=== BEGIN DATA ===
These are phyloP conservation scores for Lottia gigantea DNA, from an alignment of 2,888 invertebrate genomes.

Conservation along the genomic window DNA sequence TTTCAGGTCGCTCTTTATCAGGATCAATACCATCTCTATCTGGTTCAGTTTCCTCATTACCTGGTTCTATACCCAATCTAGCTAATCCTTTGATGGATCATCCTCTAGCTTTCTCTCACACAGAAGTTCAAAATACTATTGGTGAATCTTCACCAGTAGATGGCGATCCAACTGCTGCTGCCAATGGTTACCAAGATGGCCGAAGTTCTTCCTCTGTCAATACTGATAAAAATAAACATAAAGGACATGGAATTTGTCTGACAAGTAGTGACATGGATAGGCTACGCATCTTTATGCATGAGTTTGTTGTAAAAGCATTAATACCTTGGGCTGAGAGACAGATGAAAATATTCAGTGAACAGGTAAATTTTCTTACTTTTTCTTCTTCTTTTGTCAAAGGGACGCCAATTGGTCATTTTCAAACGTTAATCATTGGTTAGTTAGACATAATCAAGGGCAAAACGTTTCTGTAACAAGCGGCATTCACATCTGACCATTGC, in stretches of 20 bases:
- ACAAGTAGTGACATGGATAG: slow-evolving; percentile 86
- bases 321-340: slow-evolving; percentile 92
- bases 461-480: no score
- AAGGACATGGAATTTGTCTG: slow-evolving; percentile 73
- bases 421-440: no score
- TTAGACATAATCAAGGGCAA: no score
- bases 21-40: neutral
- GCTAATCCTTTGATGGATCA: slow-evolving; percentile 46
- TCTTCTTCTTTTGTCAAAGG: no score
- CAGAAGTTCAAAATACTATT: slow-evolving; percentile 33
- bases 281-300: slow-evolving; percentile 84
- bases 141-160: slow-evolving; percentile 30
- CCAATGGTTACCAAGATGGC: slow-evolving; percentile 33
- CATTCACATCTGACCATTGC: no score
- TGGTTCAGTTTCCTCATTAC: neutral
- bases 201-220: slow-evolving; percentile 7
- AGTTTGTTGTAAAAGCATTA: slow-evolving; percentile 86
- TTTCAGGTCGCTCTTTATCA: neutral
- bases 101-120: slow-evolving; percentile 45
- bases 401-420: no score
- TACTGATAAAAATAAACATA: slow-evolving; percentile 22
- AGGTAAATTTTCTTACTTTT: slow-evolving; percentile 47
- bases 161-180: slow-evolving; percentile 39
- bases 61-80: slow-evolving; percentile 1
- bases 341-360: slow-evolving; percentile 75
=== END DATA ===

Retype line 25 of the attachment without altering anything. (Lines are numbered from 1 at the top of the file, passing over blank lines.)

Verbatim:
- bases 161-180: slow-evolving; percentile 39